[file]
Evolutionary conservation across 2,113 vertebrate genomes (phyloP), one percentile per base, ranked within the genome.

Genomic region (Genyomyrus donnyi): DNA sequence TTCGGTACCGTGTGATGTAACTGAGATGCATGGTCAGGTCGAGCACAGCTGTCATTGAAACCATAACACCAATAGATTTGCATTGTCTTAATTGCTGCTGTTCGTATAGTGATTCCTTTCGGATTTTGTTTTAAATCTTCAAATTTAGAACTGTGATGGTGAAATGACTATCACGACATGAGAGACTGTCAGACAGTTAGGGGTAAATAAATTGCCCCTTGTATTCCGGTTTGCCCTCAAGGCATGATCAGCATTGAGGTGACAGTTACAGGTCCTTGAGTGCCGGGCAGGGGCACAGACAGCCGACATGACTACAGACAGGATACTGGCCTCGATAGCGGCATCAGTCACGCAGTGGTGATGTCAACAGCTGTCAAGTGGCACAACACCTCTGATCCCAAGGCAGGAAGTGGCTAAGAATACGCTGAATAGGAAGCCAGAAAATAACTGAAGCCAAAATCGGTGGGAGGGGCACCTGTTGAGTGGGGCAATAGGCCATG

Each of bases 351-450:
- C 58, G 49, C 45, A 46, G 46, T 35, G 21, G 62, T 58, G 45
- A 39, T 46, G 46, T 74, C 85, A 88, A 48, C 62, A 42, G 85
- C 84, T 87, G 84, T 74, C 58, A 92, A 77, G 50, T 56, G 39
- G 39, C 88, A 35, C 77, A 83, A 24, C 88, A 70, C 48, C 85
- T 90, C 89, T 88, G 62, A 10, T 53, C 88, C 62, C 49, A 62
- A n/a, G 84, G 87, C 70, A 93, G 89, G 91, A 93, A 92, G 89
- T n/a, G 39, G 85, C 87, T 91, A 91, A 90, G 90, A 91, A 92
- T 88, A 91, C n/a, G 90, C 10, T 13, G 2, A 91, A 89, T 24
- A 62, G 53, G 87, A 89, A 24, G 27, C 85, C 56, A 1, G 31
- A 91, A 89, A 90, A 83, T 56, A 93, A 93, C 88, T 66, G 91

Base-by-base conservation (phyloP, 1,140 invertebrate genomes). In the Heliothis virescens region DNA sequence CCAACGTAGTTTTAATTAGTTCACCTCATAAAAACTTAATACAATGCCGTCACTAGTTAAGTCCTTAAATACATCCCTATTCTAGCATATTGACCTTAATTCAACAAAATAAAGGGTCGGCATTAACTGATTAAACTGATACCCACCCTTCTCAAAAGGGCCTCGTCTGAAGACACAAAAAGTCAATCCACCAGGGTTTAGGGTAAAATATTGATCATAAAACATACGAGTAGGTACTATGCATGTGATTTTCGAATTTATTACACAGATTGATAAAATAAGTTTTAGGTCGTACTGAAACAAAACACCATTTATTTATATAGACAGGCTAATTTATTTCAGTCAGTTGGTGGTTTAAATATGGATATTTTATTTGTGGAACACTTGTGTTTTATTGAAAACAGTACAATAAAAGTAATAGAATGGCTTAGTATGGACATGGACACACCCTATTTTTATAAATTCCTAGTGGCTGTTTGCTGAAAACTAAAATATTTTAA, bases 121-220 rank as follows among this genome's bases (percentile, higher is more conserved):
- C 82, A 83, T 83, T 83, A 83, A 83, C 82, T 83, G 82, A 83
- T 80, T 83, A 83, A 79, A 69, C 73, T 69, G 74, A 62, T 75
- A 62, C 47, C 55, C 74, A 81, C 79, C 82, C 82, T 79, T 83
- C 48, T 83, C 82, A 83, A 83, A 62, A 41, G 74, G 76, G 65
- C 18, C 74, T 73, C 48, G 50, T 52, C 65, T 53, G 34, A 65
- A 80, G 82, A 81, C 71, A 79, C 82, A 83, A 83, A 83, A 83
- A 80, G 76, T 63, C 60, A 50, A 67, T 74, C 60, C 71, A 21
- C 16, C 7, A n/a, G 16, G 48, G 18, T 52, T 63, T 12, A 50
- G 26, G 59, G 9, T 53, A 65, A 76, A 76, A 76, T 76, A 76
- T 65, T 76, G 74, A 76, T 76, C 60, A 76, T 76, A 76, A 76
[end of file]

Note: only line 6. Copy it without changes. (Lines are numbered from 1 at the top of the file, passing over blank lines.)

- C 84, T 87, G 84, T 74, C 58, A 92, A 77, G 50, T 56, G 39